This is what got me thinking about how many hours one should sit at their instrument and just work. These people, most of them the same age as me, are spending nearly their entire waking day playing exercises or playing excerpts of well known concertos and etudes as exercises, and it made me feel that maybe I was doing something wrong. Then I started researching well known concert musicians who have already “made it” in the performance circuit, and found that the amount of time they put into their work was almost always half that of any of these kids in the Van Cliburn Competition. It looks counterintuitive at first, but there’s a reason for this.
A professional musician needs to know how to practice smart. Spending eight hours a day pounding away over the same thing is not going to do anything but hurt your body, damage your confidence and torture your psyche. And if you develop arthritis from all that overworking, your goals are going to end up moot from the very process you used trying to reach them.
The first rule I follow is to never practice any one piece longer than one hour. What you’re working on should be divided into smaller segments, such as four to twelve measures depending on their difficulty, and then working on that one little segment for ten minutes. After those ten minutes are up, move onto the next segment, continuing to do so until the hour is up. You will learn more of the piece, learn it more accurately and accomplish more in an hour than you could in a single day. For this reason, it’s a good idea to keep a digital clock (because they’re quiet) nearby so you can keep track of how long you’ve been working.
The next rule is to practice slowly. Whether you’re playing Ravel’s Gaspard de la nuit or Coltrane’s “Giant Steps”, always practice each segment very slowly (about half time, maybe a little slower with those bebop tunes) and then gradually work the tempo up until it’s in time. For this, you’ll need that dreaded metronome, but don’t worry, if you do it right, she’ll become your best friend! In one piece I had composed, I was having some difficulty getting very fast runs down. I had the tempo, but was missing the accuracy I had wanted. The piece is 80 beats per minute in 3/4, so I kept the metronome at that tempo but played at half the speed, so I was now playing each click as eighth notes instead of quarters (it has lots of sixteenth tuplets, believe me, subdividing helps!). Within a week I had worked the entire section up to eighth notes at 160, or quarter notes at 80, the target tempo, and had gotten the accuracy I was craving.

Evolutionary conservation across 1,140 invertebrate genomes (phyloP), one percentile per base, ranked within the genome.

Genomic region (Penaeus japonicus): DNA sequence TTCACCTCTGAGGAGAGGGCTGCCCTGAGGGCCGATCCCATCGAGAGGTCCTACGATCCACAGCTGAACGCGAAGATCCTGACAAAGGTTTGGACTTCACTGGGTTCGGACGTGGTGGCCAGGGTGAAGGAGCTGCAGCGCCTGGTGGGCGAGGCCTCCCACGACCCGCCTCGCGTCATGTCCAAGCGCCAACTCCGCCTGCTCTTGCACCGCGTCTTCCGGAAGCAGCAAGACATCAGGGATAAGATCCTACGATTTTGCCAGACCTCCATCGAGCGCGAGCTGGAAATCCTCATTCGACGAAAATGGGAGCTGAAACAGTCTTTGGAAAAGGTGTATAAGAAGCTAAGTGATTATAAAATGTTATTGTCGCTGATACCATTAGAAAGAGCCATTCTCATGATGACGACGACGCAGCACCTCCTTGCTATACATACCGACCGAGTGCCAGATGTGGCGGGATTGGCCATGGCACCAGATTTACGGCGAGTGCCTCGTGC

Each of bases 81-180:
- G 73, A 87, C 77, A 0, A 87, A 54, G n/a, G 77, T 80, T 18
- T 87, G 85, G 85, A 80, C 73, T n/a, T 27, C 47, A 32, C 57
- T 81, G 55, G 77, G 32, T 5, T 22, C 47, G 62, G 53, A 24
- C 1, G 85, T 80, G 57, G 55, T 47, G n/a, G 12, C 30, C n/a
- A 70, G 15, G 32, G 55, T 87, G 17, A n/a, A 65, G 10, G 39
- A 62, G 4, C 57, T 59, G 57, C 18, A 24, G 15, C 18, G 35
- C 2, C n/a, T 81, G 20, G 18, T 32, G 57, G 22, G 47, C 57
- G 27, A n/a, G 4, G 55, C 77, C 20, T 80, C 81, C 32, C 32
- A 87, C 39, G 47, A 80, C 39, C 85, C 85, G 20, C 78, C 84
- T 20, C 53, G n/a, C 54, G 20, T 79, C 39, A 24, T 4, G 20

Without using the click, this would have taken at least three to four times longer and with iffy results at best. The trick is to gradually increase the metronome by two to five bpm every few times you play it (once you have it under your fingers), and before you know it, you’re playing it ten to twenty bpm faster without even realizing the transition had happened! Keeping this up lets you reach your target, which brings up the next point.
Set your goals for each day, or at least the whole week. Make a list of everything you need to do and on what days you’re going to do it. Check them off as you accomplish them so you can keep a solid track of how many hours you’re working. When working on getting a piece up to tempo, set a target tempo for the next day, and slowly push towards it. Note what tempo you were able to reach by the end of your allotted hour, and adjust your next session’s advancement accordingly. Set how many pages or measures in a segment you are going to work on, then keep track on how many you are able to get through. Don’t make your goal “Learn the Mephisto Waltz”, make it more like this:
Practice first 28 measures, slowly with metronome.”
Remember to keep track of what metronome mark you finished on. Then repeat for the next several measures, and put them all together, so on and so forth until you have the entire piece playable.
If you’re having difficulty with a particular passage, don’t overwork it! This is something I did when I was younger and I can safely tell you it only leads to frustration, frustration leads to anger and anger leads to you never wanting to play again. Yoda warned you of this sort of thing in those crappy prequels. Instead, walk away! Take a breather from that one section or just move onto something else. If you need to, even take a break from it for a couple days and look at it from other angles, see what other players have done to produce desirable interpretations and experiment for yourself to find a solution that works for you and your body. More often than not, difficulties on one section of a particular piece are the result of too much playing and sore hands/lungs. Coming back after a rest will likely produce better results.
These steps are crucial in smart practice over plain old practice. Work on a single piece no longer than an hour (half hour for youngsters), and only work on smaller segments within that piece at ten-minute intervals. Use a metronome to gradually work up to the target tempo, subdivide where needed. Set realistic goals for each piece, and keep them in check. And above all, stop playing too much when things get frustrating or difficult, relax, and step aside. You need time to get out and have fun, socialize and grow. It helps you interpret written scores, gives you stories that can lead to improvisations or compositions and prevents you from going stir crazy in front of an instrument. Anyone who tells you four or five hours a day is too little to be a professional, or practices twice that himself probably doesn’t even have his own shit together. A great performer on the stage doesn’t necessarily mean a great, disciplined student in the practice room.